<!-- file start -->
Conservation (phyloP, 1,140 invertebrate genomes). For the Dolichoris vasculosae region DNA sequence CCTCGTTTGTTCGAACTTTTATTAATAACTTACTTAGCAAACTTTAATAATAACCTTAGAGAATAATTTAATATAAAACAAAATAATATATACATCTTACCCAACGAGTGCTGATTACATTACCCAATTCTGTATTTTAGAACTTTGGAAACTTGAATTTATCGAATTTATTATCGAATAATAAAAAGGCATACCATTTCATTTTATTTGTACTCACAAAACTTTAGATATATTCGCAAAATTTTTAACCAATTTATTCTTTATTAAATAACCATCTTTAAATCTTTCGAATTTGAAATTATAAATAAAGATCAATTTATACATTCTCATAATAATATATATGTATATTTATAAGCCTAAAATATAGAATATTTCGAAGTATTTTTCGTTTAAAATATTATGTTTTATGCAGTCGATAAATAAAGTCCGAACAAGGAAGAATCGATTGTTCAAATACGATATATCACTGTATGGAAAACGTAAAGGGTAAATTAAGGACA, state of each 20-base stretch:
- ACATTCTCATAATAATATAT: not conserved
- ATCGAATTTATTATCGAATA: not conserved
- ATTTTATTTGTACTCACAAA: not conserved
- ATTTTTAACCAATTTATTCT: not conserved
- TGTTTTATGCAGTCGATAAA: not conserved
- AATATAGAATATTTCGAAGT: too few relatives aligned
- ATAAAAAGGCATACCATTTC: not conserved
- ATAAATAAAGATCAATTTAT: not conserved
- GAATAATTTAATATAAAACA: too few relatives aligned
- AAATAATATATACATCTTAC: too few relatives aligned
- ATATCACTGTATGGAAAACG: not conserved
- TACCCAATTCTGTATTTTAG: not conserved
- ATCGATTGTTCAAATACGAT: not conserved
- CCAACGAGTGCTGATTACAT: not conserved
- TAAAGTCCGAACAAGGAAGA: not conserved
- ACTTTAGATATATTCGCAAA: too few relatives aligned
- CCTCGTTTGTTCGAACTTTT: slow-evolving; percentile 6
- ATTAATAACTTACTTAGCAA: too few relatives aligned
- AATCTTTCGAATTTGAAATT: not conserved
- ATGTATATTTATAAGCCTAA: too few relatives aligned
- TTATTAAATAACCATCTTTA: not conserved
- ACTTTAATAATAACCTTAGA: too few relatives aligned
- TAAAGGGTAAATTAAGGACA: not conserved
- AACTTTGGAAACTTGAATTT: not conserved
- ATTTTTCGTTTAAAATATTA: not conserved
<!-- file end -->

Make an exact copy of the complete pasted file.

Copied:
Conservation (phyloP, 1,140 invertebrate genomes). For the Dolichoris vasculosae region DNA sequence CCTCGTTTGTTCGAACTTTTATTAATAACTTACTTAGCAAACTTTAATAATAACCTTAGAGAATAATTTAATATAAAACAAAATAATATATACATCTTACCCAACGAGTGCTGATTACATTACCCAATTCTGTATTTTAGAACTTTGGAAACTTGAATTTATCGAATTTATTATCGAATAATAAAAAGGCATACCATTTCATTTTATTTGTACTCACAAAACTTTAGATATATTCGCAAAATTTTTAACCAATTTATTCTTTATTAAATAACCATCTTTAAATCTTTCGAATTTGAAATTATAAATAAAGATCAATTTATACATTCTCATAATAATATATATGTATATTTATAAGCCTAAAATATAGAATATTTCGAAGTATTTTTCGTTTAAAATATTATGTTTTATGCAGTCGATAAATAAAGTCCGAACAAGGAAGAATCGATTGTTCAAATACGATATATCACTGTATGGAAAACGTAAAGGGTAAATTAAGGACA, state of each 20-base stretch:
- ACATTCTCATAATAATATAT: not conserved
- ATCGAATTTATTATCGAATA: not conserved
- ATTTTATTTGTACTCACAAA: not conserved
- ATTTTTAACCAATTTATTCT: not conserved
- TGTTTTATGCAGTCGATAAA: not conserved
- AATATAGAATATTTCGAAGT: too few relatives aligned
- ATAAAAAGGCATACCATTTC: not conserved
- ATAAATAAAGATCAATTTAT: not conserved
- GAATAATTTAATATAAAACA: too few relatives aligned
- AAATAATATATACATCTTAC: too few relatives aligned
- ATATCACTGTATGGAAAACG: not conserved
- TACCCAATTCTGTATTTTAG: not conserved
- ATCGATTGTTCAAATACGAT: not conserved
- CCAACGAGTGCTGATTACAT: not conserved
- TAAAGTCCGAACAAGGAAGA: not conserved
- ACTTTAGATATATTCGCAAA: too few relatives aligned
- CCTCGTTTGTTCGAACTTTT: slow-evolving; percentile 6
- ATTAATAACTTACTTAGCAA: too few relatives aligned
- AATCTTTCGAATTTGAAATT: not conserved
- ATGTATATTTATAAGCCTAA: too few relatives aligned
- TTATTAAATAACCATCTTTA: not conserved
- ACTTTAATAATAACCTTAGA: too few relatives aligned
- TAAAGGGTAAATTAAGGACA: not conserved
- AACTTTGGAAACTTGAATTT: not conserved
- ATTTTTCGTTTAAAATATTA: not conserved